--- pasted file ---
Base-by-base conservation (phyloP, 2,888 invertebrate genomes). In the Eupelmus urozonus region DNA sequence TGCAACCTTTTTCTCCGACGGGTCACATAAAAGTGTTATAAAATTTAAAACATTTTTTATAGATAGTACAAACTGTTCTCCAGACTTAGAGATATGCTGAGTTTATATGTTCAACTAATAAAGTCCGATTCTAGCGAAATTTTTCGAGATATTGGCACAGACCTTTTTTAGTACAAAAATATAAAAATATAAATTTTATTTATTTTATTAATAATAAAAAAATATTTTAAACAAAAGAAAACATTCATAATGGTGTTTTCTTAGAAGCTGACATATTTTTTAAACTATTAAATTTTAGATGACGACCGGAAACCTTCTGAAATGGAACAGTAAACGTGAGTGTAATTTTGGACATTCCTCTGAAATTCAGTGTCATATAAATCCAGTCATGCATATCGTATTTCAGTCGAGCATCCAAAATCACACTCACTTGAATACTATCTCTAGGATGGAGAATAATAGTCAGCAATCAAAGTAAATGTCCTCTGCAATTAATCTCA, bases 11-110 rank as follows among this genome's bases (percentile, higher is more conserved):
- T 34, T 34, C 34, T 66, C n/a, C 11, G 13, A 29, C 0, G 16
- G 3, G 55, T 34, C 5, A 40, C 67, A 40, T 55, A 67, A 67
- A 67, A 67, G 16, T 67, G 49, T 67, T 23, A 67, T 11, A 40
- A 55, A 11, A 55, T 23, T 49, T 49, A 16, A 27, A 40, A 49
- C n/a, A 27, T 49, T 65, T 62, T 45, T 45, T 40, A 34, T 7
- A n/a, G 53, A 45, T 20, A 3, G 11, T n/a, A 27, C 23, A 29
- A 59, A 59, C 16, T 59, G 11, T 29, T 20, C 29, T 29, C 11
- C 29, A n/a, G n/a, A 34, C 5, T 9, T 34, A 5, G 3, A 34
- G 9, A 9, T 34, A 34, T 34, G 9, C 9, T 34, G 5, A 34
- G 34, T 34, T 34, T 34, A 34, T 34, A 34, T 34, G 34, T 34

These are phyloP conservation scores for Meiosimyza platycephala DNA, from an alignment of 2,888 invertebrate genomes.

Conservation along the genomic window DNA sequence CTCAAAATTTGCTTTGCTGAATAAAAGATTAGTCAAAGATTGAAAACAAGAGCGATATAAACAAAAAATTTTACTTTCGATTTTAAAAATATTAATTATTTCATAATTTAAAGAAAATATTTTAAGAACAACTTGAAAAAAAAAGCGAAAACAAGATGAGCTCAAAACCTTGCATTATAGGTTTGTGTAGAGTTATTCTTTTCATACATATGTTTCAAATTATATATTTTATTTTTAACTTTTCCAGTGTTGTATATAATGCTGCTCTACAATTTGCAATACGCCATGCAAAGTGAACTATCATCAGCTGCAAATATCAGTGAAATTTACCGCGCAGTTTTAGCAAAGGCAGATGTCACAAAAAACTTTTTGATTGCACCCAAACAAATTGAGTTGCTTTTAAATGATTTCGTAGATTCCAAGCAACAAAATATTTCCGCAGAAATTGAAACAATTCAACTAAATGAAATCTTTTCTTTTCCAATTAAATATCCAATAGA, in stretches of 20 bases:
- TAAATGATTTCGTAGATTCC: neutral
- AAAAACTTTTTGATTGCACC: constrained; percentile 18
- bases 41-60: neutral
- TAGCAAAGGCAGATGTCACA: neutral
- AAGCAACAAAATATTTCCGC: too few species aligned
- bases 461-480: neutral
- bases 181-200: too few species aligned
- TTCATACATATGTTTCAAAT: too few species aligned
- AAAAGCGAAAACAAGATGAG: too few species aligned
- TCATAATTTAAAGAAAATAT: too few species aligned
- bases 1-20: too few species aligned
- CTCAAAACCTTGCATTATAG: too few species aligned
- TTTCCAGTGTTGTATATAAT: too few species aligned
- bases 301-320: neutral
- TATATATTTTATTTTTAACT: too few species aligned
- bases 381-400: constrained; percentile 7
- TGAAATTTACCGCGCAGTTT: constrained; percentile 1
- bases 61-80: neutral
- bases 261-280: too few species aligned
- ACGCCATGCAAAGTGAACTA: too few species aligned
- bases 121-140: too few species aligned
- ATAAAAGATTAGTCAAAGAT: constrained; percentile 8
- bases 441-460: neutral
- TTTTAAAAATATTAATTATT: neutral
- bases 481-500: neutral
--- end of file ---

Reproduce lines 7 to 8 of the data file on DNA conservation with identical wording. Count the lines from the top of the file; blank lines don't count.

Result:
- A n/a, G 53, A 45, T 20, A 3, G 11, T n/a, A 27, C 23, A 29
- A 59, A 59, C 16, T 59, G 11, T 29, T 20, C 29, T 29, C 11